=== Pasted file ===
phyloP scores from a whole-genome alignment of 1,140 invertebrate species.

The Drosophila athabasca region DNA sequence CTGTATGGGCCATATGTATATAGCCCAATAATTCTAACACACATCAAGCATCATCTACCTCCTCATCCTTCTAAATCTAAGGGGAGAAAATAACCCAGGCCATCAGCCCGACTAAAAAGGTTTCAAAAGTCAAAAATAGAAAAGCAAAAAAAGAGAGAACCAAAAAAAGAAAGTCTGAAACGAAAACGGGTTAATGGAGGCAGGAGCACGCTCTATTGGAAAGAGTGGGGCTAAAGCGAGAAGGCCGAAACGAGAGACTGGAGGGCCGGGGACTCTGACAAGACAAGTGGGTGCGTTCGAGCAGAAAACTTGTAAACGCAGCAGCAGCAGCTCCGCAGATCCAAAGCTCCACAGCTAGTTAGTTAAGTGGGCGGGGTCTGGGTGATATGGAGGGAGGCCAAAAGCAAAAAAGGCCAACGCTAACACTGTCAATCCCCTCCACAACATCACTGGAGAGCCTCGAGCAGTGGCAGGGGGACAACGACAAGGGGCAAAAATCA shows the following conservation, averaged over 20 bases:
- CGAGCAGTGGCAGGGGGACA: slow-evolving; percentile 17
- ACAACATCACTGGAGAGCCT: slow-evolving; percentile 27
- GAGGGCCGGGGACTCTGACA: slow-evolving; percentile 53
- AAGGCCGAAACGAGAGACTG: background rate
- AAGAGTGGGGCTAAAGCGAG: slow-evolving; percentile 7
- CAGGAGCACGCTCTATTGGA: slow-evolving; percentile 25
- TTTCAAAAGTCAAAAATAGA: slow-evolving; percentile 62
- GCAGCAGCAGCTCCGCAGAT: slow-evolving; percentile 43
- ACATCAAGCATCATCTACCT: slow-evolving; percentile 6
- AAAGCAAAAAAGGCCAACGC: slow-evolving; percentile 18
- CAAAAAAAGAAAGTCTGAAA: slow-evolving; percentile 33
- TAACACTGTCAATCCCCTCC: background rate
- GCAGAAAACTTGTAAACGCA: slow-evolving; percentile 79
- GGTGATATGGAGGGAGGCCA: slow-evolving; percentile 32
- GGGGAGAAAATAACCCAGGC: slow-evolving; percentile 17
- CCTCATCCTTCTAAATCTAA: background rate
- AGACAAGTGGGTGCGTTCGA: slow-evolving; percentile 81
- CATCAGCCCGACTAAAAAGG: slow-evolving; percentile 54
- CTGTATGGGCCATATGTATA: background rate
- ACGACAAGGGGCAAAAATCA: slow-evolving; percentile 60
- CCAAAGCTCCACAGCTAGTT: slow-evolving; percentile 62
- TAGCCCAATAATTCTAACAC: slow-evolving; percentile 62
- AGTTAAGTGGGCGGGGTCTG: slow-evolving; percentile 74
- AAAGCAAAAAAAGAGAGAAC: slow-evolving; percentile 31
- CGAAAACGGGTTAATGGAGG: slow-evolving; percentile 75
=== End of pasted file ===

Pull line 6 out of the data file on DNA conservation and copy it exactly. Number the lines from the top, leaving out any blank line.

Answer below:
- AAGGCCGAAACGAGAGACTG: background rate